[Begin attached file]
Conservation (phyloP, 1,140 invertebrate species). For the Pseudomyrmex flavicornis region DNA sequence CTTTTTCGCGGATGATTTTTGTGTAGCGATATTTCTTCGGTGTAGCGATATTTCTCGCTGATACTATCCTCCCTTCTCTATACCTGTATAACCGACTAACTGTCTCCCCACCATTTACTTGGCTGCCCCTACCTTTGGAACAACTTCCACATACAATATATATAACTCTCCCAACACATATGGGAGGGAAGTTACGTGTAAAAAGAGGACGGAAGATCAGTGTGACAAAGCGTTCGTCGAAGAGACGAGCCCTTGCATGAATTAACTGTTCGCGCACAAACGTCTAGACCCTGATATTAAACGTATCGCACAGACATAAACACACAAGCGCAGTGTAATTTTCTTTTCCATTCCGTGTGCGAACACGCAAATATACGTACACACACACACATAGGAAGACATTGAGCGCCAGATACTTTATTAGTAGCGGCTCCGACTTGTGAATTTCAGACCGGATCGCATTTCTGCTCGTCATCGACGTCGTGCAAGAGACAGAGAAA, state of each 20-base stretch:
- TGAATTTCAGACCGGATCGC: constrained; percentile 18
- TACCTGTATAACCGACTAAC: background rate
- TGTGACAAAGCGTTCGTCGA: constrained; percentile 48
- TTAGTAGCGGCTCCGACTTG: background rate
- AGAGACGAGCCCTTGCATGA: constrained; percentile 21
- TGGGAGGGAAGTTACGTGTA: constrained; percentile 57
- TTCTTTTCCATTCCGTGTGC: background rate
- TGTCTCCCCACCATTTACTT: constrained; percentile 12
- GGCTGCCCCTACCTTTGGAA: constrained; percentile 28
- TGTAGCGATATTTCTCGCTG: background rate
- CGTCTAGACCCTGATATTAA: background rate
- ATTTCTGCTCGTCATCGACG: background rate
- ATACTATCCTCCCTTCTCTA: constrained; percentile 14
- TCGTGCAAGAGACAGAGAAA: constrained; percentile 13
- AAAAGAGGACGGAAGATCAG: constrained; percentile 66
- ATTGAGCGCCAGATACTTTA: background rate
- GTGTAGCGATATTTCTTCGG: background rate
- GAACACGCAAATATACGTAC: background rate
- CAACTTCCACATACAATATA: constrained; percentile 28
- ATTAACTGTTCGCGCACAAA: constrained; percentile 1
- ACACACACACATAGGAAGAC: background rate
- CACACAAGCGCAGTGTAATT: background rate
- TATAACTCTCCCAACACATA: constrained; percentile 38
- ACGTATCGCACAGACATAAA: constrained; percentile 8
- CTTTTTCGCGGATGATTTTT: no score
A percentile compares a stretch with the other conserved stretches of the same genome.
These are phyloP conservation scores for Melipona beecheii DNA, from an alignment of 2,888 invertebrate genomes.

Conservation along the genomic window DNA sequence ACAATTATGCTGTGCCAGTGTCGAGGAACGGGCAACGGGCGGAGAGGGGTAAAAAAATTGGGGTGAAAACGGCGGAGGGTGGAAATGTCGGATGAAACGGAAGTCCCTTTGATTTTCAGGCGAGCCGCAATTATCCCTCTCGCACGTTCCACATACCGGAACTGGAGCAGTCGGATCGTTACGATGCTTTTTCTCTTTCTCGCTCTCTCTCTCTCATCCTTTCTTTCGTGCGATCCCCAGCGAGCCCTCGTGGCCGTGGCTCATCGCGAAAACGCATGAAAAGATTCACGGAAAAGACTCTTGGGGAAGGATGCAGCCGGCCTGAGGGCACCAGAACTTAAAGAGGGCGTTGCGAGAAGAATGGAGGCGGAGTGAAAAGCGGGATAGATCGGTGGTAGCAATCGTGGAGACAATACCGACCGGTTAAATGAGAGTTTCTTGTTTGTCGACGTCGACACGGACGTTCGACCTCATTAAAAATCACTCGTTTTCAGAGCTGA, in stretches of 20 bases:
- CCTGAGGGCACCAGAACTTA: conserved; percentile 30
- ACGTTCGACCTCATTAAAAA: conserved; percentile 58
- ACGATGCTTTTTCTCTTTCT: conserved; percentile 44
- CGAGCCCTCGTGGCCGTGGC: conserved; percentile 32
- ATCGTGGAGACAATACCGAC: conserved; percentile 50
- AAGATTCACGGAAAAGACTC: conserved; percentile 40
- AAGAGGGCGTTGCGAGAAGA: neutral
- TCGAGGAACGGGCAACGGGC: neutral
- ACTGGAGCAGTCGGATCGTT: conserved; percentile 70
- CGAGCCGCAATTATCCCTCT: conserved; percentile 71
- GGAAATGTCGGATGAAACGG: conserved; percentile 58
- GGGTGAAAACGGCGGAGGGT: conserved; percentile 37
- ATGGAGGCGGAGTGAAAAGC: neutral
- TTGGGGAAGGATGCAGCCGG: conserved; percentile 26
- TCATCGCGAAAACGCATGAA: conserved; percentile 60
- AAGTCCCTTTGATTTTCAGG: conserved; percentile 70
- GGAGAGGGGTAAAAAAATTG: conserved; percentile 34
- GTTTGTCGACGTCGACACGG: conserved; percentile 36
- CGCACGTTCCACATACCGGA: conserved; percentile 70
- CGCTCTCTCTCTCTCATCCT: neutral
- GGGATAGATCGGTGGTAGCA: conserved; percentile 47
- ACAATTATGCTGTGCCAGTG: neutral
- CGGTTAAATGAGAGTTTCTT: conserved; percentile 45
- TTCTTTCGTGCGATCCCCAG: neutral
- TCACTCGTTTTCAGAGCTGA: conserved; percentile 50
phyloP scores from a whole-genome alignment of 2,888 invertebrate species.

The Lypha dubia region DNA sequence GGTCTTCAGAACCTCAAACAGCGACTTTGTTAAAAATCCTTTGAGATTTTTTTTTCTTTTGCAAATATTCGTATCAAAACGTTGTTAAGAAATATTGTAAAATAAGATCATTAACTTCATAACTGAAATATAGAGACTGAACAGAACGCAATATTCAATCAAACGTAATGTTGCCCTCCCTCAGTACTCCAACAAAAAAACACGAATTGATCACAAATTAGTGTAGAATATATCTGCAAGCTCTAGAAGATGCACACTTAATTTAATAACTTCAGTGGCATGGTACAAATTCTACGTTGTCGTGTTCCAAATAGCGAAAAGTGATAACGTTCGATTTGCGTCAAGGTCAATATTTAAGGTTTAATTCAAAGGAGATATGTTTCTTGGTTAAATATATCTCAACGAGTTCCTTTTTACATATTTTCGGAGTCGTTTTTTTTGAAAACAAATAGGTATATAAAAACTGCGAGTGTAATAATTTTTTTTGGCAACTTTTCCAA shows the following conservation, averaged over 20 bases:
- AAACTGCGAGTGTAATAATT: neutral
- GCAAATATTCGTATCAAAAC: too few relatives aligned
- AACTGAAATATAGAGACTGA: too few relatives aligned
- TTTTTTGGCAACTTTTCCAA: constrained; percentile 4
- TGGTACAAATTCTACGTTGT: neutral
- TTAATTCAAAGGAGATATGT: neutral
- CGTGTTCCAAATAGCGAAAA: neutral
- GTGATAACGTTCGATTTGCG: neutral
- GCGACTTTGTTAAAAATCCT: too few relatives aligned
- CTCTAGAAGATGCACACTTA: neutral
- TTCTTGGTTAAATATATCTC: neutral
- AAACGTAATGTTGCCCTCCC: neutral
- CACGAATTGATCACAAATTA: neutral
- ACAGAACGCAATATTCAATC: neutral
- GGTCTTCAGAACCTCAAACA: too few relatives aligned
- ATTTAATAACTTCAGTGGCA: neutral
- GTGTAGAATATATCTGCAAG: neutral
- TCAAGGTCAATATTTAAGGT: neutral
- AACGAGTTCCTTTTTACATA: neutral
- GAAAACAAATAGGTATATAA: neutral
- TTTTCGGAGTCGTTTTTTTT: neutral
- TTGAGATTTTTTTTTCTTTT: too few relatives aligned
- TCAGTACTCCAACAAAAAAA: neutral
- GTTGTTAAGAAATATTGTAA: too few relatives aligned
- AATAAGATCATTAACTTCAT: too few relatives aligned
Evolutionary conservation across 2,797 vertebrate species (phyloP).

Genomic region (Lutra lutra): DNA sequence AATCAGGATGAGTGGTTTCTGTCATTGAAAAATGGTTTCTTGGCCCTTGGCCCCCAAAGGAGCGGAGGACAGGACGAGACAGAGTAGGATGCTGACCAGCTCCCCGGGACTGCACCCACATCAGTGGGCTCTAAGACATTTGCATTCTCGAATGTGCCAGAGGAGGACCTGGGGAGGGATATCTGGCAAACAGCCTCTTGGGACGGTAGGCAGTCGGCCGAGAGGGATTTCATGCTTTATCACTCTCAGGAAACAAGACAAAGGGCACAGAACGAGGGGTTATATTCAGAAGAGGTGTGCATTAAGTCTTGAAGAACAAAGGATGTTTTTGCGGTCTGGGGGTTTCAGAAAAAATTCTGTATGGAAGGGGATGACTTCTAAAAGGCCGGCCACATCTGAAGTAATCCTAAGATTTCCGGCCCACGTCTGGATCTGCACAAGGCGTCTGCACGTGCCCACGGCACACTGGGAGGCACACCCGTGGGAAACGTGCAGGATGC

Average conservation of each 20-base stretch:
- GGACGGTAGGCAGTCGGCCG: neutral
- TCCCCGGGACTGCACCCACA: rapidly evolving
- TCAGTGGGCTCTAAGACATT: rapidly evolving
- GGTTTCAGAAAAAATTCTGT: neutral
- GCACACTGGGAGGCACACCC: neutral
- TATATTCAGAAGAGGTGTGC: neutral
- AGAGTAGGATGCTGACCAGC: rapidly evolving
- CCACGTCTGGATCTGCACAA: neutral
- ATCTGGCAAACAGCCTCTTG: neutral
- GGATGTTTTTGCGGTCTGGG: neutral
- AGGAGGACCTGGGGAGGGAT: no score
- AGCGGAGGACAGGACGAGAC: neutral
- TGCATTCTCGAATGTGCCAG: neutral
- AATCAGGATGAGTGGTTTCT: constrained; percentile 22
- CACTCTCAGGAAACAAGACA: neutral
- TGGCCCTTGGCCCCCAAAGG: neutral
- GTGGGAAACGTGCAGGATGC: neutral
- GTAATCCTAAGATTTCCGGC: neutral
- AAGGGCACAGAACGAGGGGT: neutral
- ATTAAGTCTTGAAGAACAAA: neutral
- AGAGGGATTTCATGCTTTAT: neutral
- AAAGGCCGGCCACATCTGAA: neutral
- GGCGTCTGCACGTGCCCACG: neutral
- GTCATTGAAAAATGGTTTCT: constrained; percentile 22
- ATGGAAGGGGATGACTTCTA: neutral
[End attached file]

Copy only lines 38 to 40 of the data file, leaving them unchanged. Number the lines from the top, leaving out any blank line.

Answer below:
- ACTGGAGCAGTCGGATCGTT: conserved; percentile 70
- CGAGCCGCAATTATCCCTCT: conserved; percentile 71
- GGAAATGTCGGATGAAACGG: conserved; percentile 58